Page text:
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Germany mulls requests to host Sea-Watch migrants

Lewis Sanders IV
June 18, 2019

Dozens of cities, including Berlin and Rottenburg, have offered to take in migrants rescued in the Mediterranean. But German authorities have said resettling 53 migrants rescued by Sea-Watch would require EU support.

Sea-Watch 3 rescue vessel
Image: picture-alliance/ROPI

The German Interior Ministry has confirmed that it received formal requests from more than 50 municipalities to host migrants rescued in the Mediterranean by German NGO Sea-Watch, DPA news agency reported on Tuesday.

Around 60 cities and towns across Germany on Friday offered to host 53 migrants who were rescued off the coast of Libya last week. They announced an alliance called "Safe Havens" to coordinate their efforts.

However, German authorities must first approve the requests before the migrants can be resettled in Germany. An Interior Ministry spokesman said that while a solution would not be ruled out, EU support was necessary.

Read more: Europe's migrant rescue boats face uncertain future

Migrants rescued by Sea-Watch 3 vessel
Sea-Watch said all the migrants "need protection" after departing to Europe from conflict-ridden LibyaImage: picture-alliance/ROPI/SeaWatch/N. Jaussi

Italy blocks rescue ship

Italian authorities have blocked the rescue vessel from entering territorial waters, saying attempts to do so would be met with strict fines.

On Wednesday, hard-line Italian Interior Minister Matteo Salvini threatened to use new measures that allow his ministry to ban ships from entering territorial waters if deemed a threat to public security and order.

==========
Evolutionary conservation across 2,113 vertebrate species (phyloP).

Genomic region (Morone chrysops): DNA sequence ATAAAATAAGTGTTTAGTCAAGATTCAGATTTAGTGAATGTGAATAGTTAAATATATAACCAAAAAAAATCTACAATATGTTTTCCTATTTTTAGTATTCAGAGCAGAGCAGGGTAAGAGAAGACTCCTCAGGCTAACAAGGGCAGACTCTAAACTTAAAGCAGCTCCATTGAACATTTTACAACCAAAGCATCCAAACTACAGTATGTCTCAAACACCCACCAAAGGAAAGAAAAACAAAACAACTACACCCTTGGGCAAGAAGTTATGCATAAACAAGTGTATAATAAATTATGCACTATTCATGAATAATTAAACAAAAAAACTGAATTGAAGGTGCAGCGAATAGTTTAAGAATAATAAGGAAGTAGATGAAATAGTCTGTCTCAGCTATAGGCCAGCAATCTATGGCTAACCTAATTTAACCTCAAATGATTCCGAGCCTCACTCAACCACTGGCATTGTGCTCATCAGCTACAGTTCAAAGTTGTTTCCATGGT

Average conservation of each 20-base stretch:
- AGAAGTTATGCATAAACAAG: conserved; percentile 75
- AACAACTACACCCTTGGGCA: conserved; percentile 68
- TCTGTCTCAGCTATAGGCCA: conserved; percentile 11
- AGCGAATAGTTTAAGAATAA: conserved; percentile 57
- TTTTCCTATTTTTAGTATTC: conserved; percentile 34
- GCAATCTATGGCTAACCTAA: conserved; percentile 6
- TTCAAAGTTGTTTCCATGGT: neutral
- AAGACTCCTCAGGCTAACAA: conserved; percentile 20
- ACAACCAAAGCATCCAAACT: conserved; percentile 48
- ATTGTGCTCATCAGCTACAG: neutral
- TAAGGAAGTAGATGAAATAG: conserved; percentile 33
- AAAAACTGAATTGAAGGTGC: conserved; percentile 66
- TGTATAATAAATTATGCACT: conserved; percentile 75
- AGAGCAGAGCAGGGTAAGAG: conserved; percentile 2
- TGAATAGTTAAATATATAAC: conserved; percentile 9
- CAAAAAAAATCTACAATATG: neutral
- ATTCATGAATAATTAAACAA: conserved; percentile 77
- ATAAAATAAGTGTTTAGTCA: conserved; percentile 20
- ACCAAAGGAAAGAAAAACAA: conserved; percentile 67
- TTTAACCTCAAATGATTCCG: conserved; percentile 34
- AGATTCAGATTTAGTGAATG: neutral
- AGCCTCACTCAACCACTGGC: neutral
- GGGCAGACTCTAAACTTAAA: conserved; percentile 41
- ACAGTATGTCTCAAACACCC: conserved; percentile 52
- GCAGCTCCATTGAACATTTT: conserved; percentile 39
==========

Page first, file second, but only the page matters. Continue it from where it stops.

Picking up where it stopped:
"This is the umpteenth time Sea-Watch, which is a real pirate ship, has done something like this," said Salvini. If Sea-Watch breaks the ban, it could be fined up to €50,000 ($56,000).

However, on Saturday, Salvini approved 10 migrants leaving the ship, including children, pregnant women and two sick men.

Read more: Follow the money: What are the EU's migration policy priorities?

Deadly voyage

Human rights groups have criticized Salvini, who leads Italy's far-right League Party, for preventing rescue boats from docking at Italian ports, calling his approach a "repressive management of the migratory phenomenon."

Nearly half a million irregular migrants have crossed the central Mediterranean and made landfall in Italy since 2015, according to figures provided by the International Organization for Migration (IOM).

Since January, more than 340 migrants have died attempting the dangerous journey.

Read more: Southern EU leaders criticize migrant rescue ships

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